Although Lovesay mentions in a footnote that “underread” examples of Victorian fiction range in quality, he does not evaluate the literary or artistic merit of the five novels he has selected (xxiii). Instead, the emphasis of his introductory essays is on the “nature of Victorian fiction’s intervention in the sphere of social activism” (ix). Significantly, novels could attract a broader audience than pamphlets or articles, playing an especially key role in the education of women. In addition to scholars interested in the political and social issues the novels address or the relationship between fiction and activism more broadly, this collection will be of interest to scholars of George Eliot, Florence Nightingale, and Jane Eyre (Lovesay’s introduction discusses significant interlocutions with each). Scholars interested in disability studies and the Victorian period should take particular note; nearly all of the novels have treatments of physical or psychological disability, most notably Norton’s The Wife and Hopkins’s Rose Turquand. Finally, this collection will be a fruitful resource for comparative prose and fiction studies. Why did these women turn to fiction, and why did several of them subsequently turn away? How does fiction persuade, and how does it engage readers in more open or ambiguous ways than strictly polemical tracts? And, to return to the terms of Betensky’s study, how does the “feeling” conventional to fiction shape readers’ social and ethical commitments? These five novels and Betensky’s monograph make important contributions to theorizing the relationship between fiction, feeling, and social change.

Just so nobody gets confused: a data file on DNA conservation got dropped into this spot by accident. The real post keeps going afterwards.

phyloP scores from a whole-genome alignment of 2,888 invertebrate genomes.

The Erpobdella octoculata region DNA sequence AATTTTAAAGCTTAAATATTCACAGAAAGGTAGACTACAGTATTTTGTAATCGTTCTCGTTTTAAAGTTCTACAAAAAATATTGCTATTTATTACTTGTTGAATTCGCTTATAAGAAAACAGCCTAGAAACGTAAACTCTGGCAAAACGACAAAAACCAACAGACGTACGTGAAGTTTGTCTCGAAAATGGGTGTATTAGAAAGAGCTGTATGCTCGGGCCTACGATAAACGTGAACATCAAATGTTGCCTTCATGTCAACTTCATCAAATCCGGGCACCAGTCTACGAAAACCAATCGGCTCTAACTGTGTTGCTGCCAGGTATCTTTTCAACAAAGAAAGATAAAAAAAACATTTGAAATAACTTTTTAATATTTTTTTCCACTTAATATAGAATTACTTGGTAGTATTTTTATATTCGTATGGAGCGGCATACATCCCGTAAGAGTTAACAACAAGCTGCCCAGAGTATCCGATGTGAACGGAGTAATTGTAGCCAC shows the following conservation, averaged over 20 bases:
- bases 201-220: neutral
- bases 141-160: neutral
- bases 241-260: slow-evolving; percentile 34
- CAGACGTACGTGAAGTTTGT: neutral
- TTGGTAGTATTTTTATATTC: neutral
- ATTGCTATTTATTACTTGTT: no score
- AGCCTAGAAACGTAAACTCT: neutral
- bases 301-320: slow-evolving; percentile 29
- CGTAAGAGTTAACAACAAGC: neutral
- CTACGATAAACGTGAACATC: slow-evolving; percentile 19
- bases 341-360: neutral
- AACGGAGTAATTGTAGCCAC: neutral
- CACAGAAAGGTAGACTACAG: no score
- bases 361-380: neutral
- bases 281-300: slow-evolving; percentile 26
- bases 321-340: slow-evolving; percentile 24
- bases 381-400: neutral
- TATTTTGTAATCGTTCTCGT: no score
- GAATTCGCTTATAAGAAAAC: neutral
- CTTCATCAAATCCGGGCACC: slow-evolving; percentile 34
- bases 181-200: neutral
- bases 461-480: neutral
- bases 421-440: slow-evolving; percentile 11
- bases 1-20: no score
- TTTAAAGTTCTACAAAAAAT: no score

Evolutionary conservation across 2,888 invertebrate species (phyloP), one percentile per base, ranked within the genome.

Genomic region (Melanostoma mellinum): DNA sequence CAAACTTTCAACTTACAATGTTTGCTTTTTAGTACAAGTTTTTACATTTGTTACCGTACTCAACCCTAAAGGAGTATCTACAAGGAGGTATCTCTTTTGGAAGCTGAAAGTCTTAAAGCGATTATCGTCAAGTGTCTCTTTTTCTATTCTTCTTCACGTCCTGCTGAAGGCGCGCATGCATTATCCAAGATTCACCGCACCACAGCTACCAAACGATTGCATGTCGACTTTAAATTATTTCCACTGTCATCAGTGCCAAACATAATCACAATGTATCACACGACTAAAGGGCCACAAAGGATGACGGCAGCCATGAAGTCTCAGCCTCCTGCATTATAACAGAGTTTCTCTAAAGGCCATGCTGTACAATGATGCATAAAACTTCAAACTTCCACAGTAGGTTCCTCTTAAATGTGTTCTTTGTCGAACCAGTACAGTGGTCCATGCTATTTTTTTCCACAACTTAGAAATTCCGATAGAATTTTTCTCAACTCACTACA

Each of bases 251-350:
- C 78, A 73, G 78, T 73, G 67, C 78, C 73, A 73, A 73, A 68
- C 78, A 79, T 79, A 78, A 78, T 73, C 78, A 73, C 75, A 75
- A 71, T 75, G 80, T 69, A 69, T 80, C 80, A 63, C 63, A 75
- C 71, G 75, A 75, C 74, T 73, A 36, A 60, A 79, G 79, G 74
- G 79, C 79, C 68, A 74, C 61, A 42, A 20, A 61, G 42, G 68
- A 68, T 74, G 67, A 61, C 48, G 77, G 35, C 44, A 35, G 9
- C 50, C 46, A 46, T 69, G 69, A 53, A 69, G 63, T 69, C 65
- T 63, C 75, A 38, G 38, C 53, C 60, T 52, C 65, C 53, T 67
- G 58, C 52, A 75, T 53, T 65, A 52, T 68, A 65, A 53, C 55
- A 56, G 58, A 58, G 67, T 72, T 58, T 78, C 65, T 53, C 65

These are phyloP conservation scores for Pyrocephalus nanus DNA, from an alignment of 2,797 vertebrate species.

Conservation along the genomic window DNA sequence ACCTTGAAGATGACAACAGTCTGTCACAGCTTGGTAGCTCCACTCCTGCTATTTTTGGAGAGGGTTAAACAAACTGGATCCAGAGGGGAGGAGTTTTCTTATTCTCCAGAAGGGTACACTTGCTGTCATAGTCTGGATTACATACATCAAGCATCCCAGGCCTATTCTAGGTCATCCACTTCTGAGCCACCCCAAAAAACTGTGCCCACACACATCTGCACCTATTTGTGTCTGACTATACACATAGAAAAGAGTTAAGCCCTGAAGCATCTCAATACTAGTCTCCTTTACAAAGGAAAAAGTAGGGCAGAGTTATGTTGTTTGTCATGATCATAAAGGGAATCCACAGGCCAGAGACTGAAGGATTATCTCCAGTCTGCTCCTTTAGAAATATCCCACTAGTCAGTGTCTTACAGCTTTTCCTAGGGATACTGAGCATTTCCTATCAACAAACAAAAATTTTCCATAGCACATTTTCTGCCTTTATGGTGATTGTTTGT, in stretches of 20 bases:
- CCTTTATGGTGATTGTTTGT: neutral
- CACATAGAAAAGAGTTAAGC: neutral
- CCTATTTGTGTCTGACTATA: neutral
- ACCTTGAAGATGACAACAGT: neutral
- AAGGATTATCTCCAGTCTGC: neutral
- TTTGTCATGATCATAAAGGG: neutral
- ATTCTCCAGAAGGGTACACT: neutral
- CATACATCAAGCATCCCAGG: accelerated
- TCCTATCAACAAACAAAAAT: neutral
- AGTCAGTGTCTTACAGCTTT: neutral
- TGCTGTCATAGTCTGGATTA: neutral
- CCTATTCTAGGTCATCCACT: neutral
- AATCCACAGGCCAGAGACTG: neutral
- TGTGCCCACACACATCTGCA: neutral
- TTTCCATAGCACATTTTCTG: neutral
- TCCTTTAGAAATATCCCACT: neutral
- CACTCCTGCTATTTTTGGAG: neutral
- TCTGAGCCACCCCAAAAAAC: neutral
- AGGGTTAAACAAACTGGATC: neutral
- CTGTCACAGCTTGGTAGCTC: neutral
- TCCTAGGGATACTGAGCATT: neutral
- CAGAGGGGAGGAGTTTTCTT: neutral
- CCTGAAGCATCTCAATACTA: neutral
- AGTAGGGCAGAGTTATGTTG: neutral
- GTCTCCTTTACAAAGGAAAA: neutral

University of Detroit Mercy.
 Berlant, Lauren, “Poor Eliza,” American Fiction 70.3 (1998), pp. 635-668, (p. 641).
 Potter, David M, The Impending Crisis: 1848-1861 (New York: Harper Collins, 1976), p. 141.
Mary-Catherine Harrison is assistant professor of English at University of Detroit Mercy, where she specializes in Victorian literature and the psychology of reading. Her articles on Victorian fiction and the ethics of empathy have appeared in the journals Narrative and Poetics Today. She is currently working on a project that examines the ethics of direct address.